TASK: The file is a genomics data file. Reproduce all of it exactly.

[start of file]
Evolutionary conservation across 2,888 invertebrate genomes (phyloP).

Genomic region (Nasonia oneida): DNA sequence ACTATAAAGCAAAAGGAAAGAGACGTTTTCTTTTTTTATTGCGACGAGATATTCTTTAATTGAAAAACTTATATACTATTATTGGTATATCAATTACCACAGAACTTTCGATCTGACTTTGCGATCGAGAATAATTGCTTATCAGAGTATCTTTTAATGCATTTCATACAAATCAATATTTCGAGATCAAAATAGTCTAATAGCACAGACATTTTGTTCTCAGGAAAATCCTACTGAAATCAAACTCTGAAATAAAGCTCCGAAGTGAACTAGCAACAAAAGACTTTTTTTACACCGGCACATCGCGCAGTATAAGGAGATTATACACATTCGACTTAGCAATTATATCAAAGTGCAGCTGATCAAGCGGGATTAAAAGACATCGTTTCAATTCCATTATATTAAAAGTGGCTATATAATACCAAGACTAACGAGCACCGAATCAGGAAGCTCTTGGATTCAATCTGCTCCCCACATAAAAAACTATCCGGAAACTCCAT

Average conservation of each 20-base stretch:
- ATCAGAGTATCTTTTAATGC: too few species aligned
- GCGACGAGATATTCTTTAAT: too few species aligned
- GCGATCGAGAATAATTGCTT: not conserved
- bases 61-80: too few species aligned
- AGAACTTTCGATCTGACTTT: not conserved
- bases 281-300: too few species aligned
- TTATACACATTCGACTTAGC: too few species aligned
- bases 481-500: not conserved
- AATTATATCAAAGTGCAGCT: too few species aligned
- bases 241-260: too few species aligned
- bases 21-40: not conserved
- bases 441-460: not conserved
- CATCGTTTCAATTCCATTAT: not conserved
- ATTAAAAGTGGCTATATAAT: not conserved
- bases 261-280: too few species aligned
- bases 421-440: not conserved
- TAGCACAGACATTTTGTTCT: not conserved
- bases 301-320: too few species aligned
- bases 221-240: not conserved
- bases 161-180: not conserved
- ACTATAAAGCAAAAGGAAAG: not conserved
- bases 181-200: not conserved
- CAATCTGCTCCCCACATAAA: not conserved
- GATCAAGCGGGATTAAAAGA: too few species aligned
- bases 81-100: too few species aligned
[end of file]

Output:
Evolutionary conservation across 2,888 invertebrate genomes (phyloP).

Genomic region (Nasonia oneida): DNA sequence ACTATAAAGCAAAAGGAAAGAGACGTTTTCTTTTTTTATTGCGACGAGATATTCTTTAATTGAAAAACTTATATACTATTATTGGTATATCAATTACCACAGAACTTTCGATCTGACTTTGCGATCGAGAATAATTGCTTATCAGAGTATCTTTTAATGCATTTCATACAAATCAATATTTCGAGATCAAAATAGTCTAATAGCACAGACATTTTGTTCTCAGGAAAATCCTACTGAAATCAAACTCTGAAATAAAGCTCCGAAGTGAACTAGCAACAAAAGACTTTTTTTACACCGGCACATCGCGCAGTATAAGGAGATTATACACATTCGACTTAGCAATTATATCAAAGTGCAGCTGATCAAGCGGGATTAAAAGACATCGTTTCAATTCCATTATATTAAAAGTGGCTATATAATACCAAGACTAACGAGCACCGAATCAGGAAGCTCTTGGATTCAATCTGCTCCCCACATAAAAAACTATCCGGAAACTCCAT

Average conservation of each 20-base stretch:
- ATCAGAGTATCTTTTAATGC: too few species aligned
- GCGACGAGATATTCTTTAAT: too few species aligned
- GCGATCGAGAATAATTGCTT: not conserved
- bases 61-80: too few species aligned
- AGAACTTTCGATCTGACTTT: not conserved
- bases 281-300: too few species aligned
- TTATACACATTCGACTTAGC: too few species aligned
- bases 481-500: not conserved
- AATTATATCAAAGTGCAGCT: too few species aligned
- bases 241-260: too few species aligned
- bases 21-40: not conserved
- bases 441-460: not conserved
- CATCGTTTCAATTCCATTAT: not conserved
- ATTAAAAGTGGCTATATAAT: not conserved
- bases 261-280: too few species aligned
- bases 421-440: not conserved
- TAGCACAGACATTTTGTTCT: not conserved
- bases 301-320: too few species aligned
- bases 221-240: not conserved
- bases 161-180: not conserved
- ACTATAAAGCAAAAGGAAAG: not conserved
- bases 181-200: not conserved
- CAATCTGCTCCCCACATAAA: not conserved
- GATCAAGCGGGATTAAAAGA: too few species aligned
- bases 81-100: too few species aligned